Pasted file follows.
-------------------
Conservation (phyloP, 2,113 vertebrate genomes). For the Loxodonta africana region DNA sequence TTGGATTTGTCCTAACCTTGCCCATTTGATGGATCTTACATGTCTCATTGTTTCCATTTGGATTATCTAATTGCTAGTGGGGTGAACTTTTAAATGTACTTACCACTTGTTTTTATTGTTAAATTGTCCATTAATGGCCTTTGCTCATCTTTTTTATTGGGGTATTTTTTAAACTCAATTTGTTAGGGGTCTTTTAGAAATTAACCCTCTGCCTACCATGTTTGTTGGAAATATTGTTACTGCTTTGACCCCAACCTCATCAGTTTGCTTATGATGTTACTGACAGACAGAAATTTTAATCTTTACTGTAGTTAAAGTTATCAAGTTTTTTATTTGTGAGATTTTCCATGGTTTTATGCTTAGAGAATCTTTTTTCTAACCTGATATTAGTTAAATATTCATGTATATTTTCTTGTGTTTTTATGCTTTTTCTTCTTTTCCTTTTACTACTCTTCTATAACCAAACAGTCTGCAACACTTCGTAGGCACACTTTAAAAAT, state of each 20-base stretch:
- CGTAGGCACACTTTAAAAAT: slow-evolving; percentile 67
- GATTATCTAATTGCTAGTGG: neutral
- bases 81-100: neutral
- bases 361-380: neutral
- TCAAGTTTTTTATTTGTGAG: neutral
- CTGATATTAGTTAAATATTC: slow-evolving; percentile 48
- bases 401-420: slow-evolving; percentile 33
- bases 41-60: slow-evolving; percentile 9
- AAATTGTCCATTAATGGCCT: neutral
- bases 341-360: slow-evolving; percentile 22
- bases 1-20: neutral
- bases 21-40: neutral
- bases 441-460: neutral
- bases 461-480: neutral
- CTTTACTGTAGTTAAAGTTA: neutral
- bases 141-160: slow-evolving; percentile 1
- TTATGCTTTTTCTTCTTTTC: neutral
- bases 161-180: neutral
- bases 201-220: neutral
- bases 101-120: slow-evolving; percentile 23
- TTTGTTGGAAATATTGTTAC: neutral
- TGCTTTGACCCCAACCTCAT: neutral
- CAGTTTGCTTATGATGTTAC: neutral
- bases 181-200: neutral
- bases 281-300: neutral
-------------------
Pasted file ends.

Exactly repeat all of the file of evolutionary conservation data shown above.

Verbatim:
Conservation (phyloP, 2,113 vertebrate genomes). For the Loxodonta africana region DNA sequence TTGGATTTGTCCTAACCTTGCCCATTTGATGGATCTTACATGTCTCATTGTTTCCATTTGGATTATCTAATTGCTAGTGGGGTGAACTTTTAAATGTACTTACCACTTGTTTTTATTGTTAAATTGTCCATTAATGGCCTTTGCTCATCTTTTTTATTGGGGTATTTTTTAAACTCAATTTGTTAGGGGTCTTTTAGAAATTAACCCTCTGCCTACCATGTTTGTTGGAAATATTGTTACTGCTTTGACCCCAACCTCATCAGTTTGCTTATGATGTTACTGACAGACAGAAATTTTAATCTTTACTGTAGTTAAAGTTATCAAGTTTTTTATTTGTGAGATTTTCCATGGTTTTATGCTTAGAGAATCTTTTTTCTAACCTGATATTAGTTAAATATTCATGTATATTTTCTTGTGTTTTTATGCTTTTTCTTCTTTTCCTTTTACTACTCTTCTATAACCAAACAGTCTGCAACACTTCGTAGGCACACTTTAAAAAT, state of each 20-base stretch:
- CGTAGGCACACTTTAAAAAT: slow-evolving; percentile 67
- GATTATCTAATTGCTAGTGG: neutral
- bases 81-100: neutral
- bases 361-380: neutral
- TCAAGTTTTTTATTTGTGAG: neutral
- CTGATATTAGTTAAATATTC: slow-evolving; percentile 48
- bases 401-420: slow-evolving; percentile 33
- bases 41-60: slow-evolving; percentile 9
- AAATTGTCCATTAATGGCCT: neutral
- bases 341-360: slow-evolving; percentile 22
- bases 1-20: neutral
- bases 21-40: neutral
- bases 441-460: neutral
- bases 461-480: neutral
- CTTTACTGTAGTTAAAGTTA: neutral
- bases 141-160: slow-evolving; percentile 1
- TTATGCTTTTTCTTCTTTTC: neutral
- bases 161-180: neutral
- bases 201-220: neutral
- bases 101-120: slow-evolving; percentile 23
- TTTGTTGGAAATATTGTTAC: neutral
- TGCTTTGACCCCAACCTCAT: neutral
- CAGTTTGCTTATGATGTTAC: neutral
- bases 181-200: neutral
- bases 281-300: neutral